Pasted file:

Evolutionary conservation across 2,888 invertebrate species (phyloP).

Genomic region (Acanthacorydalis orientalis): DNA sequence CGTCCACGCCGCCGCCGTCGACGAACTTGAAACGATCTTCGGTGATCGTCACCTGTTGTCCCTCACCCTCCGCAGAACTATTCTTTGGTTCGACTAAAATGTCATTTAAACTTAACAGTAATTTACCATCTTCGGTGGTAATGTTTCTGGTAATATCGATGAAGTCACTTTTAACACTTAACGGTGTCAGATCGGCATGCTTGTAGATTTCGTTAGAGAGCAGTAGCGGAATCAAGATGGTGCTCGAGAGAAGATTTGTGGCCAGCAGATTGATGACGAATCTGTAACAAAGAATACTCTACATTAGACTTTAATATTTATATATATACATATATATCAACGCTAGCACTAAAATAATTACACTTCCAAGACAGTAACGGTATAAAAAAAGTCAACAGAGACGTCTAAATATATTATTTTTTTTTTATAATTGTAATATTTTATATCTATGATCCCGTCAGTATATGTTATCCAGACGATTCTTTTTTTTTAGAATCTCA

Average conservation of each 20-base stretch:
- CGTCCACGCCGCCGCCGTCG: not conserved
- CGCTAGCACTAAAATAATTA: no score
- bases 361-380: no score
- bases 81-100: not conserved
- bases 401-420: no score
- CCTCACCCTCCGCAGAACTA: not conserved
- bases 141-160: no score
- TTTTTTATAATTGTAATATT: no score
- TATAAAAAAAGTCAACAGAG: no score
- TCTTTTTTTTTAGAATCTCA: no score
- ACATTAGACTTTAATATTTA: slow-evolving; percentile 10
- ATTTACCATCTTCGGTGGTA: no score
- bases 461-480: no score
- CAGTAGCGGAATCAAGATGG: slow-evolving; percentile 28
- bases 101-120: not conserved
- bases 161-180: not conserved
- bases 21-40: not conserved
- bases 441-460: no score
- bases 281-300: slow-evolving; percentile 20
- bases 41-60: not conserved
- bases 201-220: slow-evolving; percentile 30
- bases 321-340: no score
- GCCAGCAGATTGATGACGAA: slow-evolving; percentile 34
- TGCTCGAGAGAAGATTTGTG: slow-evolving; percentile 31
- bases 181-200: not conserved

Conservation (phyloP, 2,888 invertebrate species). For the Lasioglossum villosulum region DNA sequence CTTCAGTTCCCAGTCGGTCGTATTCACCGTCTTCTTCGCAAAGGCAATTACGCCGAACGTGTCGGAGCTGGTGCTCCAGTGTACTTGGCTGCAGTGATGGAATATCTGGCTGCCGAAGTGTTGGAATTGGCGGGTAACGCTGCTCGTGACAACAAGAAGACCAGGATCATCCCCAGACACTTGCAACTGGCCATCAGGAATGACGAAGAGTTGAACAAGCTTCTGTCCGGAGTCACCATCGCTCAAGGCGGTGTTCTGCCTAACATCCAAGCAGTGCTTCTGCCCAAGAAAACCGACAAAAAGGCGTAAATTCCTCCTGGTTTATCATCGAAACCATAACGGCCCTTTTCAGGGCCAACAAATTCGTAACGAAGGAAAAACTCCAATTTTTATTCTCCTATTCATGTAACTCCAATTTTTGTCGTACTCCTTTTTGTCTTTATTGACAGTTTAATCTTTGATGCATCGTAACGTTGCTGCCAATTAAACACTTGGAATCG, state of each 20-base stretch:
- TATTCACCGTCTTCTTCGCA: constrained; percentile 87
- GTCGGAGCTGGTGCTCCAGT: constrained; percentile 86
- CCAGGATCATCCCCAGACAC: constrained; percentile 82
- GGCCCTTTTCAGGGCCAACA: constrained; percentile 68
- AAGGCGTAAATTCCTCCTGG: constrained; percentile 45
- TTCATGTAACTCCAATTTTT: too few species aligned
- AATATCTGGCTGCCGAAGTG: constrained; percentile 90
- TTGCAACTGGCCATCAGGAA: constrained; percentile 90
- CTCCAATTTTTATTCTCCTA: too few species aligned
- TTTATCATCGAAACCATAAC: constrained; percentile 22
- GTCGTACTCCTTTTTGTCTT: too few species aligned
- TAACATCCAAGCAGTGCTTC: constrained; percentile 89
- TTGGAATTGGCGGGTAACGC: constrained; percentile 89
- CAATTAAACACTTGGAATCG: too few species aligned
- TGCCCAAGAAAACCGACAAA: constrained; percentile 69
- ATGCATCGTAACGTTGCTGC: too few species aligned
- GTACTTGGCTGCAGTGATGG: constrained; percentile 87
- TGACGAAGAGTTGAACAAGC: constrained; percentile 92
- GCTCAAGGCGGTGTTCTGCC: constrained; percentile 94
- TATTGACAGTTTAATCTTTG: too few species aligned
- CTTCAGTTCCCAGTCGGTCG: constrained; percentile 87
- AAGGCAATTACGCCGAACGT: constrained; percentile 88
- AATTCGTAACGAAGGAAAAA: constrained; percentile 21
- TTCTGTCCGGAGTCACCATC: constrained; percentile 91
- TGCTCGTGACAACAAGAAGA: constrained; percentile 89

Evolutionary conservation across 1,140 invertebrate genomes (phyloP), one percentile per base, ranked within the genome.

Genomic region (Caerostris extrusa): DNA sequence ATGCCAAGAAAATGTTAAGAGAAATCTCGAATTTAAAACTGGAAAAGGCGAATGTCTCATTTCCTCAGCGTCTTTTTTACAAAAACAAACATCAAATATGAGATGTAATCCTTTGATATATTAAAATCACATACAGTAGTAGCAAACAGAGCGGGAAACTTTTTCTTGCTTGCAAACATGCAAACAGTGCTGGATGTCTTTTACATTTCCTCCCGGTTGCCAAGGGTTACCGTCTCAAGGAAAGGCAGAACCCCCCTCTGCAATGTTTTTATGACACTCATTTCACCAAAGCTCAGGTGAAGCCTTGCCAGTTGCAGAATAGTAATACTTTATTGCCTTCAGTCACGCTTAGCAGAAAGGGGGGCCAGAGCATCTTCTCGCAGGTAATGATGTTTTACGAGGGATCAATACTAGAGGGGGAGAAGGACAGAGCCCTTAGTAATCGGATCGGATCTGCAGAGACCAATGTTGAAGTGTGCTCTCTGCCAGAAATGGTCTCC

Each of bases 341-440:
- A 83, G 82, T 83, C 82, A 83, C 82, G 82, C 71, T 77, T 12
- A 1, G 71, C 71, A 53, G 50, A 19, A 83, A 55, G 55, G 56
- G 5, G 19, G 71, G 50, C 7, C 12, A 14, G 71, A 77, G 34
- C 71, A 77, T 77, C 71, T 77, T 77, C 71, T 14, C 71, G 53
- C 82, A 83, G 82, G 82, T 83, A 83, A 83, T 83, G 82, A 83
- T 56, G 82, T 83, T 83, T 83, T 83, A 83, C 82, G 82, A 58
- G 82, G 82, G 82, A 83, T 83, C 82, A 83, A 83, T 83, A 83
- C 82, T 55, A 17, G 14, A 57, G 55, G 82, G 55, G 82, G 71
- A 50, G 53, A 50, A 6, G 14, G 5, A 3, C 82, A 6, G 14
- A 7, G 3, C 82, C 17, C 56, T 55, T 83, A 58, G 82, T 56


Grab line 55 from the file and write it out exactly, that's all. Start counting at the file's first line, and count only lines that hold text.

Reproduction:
Evolutionary conservation across 1,140 invertebrate genomes (phyloP), one percentile per base, ranked within the genome.